Because of its enduring community focus, the Poncan resides in the hearts of many individuals. "This place is near and dear to me," Former Poncan City resident Charles Hall said to NewsOK in an interview. "As a kid, this was my playground. I knew all the nooks and crannies."
Drawing new generations to the theater in the 1960s, stars like Jay Silverheels (Lone Ranger) and Francis the Talking Mule from the synonymous film series visited the Poncan during movie promotional circuits. Employees brought life to the theater by dressing up in costume to promote the Poncan’s regular rotation of film screenings. With the rise of the Hollywood blockbuster, the theater installed reclining seats on the ground level in 1974 for maximum comfort during these epic films.
In the early 1980s, the theater fell into a state of disuse, and after several more years of neglect, closed in 1985. In its nine years of closure, the building was even considered for a parking lot space. With the threat of the Poncan’s demise, local residents organized to save this historical building. Thanks to their efforts in 1990, the theater was brought back to its glory days as an entertainment mecca.
“People put considerable time and money into this place and saved this theater,” Hall said. “If it hadn't been for them, this might be a parking lot today. Can you imagine the sadness if this weren't here?”
Local volunteers lovingly restored the building to its original grandeur over several years. Workers rejuvenated projectors, replaced the carpet with a replication of the original flooring, oversaw contractors and repaired the deteriorated interior with 15 tons of plaster.
Volunteers repaired the original stage curtain and found a large collection of hand-painted movie poster art by artist Earl Sturgis, now displayed in the mezzanine lobby. Sturgis was hired in 1937 as the Poncan’s only in-house artist, creating an impressive repertoire of large-scale banners and posters until his retirement 1955.
On September 18, 1994, almost exactly 67 years after the theater’s opening night, the Poncan reemerged in its original splendor, hosting a wide array of concerts, plays, film screenings and other performances.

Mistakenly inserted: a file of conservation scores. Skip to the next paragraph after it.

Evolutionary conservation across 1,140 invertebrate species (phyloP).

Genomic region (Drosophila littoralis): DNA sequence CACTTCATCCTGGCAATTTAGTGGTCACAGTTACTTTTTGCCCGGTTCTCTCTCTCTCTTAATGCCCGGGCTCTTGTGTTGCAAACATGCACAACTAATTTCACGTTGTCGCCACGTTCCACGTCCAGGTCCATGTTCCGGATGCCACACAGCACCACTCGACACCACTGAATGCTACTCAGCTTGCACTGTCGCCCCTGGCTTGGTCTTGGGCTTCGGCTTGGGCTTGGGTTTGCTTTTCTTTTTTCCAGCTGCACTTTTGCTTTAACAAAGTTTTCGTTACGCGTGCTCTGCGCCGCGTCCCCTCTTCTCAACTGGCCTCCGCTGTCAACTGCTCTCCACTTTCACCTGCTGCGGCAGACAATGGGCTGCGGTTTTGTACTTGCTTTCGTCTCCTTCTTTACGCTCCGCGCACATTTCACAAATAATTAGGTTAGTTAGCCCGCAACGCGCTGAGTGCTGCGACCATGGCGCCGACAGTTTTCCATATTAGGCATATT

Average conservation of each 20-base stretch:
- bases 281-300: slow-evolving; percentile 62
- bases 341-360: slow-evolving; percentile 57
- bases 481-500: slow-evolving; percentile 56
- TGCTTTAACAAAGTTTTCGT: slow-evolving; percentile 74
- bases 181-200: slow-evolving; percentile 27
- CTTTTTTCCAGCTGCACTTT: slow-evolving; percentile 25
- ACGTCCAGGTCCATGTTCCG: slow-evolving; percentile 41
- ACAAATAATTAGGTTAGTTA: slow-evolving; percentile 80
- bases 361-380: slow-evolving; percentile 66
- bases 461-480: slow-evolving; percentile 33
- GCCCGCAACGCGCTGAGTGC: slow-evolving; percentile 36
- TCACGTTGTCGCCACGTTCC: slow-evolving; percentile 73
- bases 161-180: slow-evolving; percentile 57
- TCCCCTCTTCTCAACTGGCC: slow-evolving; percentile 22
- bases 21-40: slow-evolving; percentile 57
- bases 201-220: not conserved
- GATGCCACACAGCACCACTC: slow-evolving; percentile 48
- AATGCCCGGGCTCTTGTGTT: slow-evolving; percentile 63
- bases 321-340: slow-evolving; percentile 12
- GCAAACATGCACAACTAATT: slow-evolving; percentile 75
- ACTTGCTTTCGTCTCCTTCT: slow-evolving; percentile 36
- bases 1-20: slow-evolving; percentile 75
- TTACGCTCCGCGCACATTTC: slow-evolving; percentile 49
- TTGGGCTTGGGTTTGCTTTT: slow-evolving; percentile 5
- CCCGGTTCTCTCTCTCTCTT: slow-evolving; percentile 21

> “What's important are the memories this theater has, not just old ones but new memories being created today.”
In the late 1990s, the Poncan was a springboard for country music star Blake Shelton during his early days, and still hosts numerous young country and folk musicians. Over the past 20 years, the Poncan has showcased music acts like The Oak Ridge Boys, Kathy Mattea, The Charlie Daniels Band, Leon Russell, Hank Williams III and many more.
Guests now can experience the Poncan’s grandeur with year-round performances and events from the Poncan Opry, the free summer Children’s Film Festival, Ponca City Arts and Humanities Council and the Ponca City Concert Series.
Visitors can take tours of the Poncan to learn about its lively past, explore archival materials and learn about its current events. In 2017, the Poncan celebrated its 90th birthday, looking forward with resiliency to its next 90 years as a bastion of arts and culture in Oklahoma.
“If you grew up in this town, you went to movies here, held hands here, sat in the balcony here and probably cried at 'Old Yeller' here,” Hall said. “What's important are the memories this theater has, not just old ones but new memories being created today.”